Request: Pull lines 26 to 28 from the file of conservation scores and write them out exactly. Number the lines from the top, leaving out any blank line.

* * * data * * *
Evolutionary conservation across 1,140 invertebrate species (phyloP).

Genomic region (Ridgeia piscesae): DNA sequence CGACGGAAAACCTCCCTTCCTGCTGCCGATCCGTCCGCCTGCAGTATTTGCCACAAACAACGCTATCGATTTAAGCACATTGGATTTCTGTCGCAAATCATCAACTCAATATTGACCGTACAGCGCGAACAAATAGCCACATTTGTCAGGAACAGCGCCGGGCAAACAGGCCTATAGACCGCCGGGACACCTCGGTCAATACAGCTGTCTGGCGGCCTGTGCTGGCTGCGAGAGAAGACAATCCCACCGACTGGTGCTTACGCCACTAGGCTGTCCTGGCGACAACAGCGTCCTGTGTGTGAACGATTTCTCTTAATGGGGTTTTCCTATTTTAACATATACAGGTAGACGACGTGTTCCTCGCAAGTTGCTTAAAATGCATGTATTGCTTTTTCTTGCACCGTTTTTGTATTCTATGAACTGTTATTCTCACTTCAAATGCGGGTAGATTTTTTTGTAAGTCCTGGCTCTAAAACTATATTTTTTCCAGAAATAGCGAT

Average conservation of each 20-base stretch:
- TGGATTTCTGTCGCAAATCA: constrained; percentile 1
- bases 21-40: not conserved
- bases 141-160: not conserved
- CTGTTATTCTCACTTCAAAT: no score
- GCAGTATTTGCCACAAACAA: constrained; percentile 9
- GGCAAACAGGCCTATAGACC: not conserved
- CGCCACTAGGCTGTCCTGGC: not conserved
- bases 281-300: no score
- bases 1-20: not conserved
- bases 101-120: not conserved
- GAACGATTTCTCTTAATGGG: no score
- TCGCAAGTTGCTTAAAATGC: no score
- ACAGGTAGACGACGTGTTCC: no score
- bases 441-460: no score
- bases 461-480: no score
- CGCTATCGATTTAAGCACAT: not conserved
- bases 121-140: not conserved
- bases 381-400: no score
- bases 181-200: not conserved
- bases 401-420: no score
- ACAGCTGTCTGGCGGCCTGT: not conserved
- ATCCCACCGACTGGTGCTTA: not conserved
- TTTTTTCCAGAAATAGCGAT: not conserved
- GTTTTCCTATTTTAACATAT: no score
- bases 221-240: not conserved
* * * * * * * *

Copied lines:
- TTTTTTCCAGAAATAGCGAT: not conserved
- GTTTTCCTATTTTAACATAT: no score
- bases 221-240: not conserved